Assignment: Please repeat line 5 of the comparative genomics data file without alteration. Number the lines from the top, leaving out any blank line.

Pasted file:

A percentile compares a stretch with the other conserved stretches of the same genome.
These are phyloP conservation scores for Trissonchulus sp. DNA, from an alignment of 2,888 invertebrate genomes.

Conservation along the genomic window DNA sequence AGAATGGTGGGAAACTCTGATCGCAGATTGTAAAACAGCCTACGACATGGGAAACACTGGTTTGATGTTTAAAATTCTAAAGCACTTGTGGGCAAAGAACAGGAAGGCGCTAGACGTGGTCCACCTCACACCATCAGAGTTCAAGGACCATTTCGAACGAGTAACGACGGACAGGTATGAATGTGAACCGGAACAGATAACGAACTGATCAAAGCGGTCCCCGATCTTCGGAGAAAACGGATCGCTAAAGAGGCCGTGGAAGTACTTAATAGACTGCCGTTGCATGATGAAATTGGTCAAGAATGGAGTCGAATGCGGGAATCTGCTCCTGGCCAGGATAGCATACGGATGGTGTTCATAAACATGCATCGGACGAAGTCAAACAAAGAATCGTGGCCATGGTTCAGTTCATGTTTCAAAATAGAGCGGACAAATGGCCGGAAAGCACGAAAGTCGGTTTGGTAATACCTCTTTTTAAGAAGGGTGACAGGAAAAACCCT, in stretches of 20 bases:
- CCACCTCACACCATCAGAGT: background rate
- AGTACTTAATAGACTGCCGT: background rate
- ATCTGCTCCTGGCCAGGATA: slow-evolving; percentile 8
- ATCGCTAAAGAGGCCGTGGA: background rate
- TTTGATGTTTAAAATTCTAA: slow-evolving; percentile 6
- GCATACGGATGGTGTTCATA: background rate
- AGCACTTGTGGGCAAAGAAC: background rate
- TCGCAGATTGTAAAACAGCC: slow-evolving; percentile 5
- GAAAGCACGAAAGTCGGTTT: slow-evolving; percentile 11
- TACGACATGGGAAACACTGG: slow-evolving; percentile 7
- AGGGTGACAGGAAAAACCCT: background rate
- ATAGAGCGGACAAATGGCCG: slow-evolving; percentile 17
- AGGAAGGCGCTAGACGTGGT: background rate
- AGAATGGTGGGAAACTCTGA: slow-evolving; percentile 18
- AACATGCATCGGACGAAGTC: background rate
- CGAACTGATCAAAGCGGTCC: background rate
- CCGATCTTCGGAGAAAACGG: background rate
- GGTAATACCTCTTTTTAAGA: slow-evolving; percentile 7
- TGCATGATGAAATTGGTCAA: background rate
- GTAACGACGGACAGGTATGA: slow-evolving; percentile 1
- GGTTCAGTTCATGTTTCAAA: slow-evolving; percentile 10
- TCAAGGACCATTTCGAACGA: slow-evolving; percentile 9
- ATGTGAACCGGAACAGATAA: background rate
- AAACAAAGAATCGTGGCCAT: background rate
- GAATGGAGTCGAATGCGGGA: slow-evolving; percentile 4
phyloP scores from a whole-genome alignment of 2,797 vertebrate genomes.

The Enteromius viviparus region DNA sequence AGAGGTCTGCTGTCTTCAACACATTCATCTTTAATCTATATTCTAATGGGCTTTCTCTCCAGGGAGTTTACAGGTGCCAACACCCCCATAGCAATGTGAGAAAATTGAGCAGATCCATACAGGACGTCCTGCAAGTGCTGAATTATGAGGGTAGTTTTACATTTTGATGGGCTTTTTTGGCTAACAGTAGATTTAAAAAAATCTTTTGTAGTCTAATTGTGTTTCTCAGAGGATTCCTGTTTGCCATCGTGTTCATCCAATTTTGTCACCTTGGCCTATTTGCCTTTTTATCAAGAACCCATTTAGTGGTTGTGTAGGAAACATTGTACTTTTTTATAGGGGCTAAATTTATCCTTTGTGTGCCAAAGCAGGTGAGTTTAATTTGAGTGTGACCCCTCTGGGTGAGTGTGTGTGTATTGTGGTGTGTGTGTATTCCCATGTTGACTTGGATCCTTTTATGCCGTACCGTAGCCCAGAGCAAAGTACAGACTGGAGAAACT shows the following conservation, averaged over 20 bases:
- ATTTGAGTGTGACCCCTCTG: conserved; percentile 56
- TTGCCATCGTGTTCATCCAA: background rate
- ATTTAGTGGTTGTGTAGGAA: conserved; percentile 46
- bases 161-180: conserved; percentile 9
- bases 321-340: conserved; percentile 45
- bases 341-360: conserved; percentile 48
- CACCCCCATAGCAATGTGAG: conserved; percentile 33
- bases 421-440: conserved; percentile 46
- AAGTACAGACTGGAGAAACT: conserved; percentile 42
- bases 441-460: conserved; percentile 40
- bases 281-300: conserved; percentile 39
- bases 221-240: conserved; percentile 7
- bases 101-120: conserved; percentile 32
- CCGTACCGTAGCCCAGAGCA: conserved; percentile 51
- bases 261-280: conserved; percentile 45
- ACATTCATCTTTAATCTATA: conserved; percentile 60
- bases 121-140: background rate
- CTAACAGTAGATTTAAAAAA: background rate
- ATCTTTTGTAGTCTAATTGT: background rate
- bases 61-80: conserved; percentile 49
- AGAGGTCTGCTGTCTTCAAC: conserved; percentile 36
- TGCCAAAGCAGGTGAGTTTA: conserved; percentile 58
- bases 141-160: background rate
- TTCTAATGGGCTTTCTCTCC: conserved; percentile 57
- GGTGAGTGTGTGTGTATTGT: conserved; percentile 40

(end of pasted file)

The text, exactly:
- AGTACTTAATAGACTGCCGT: background rate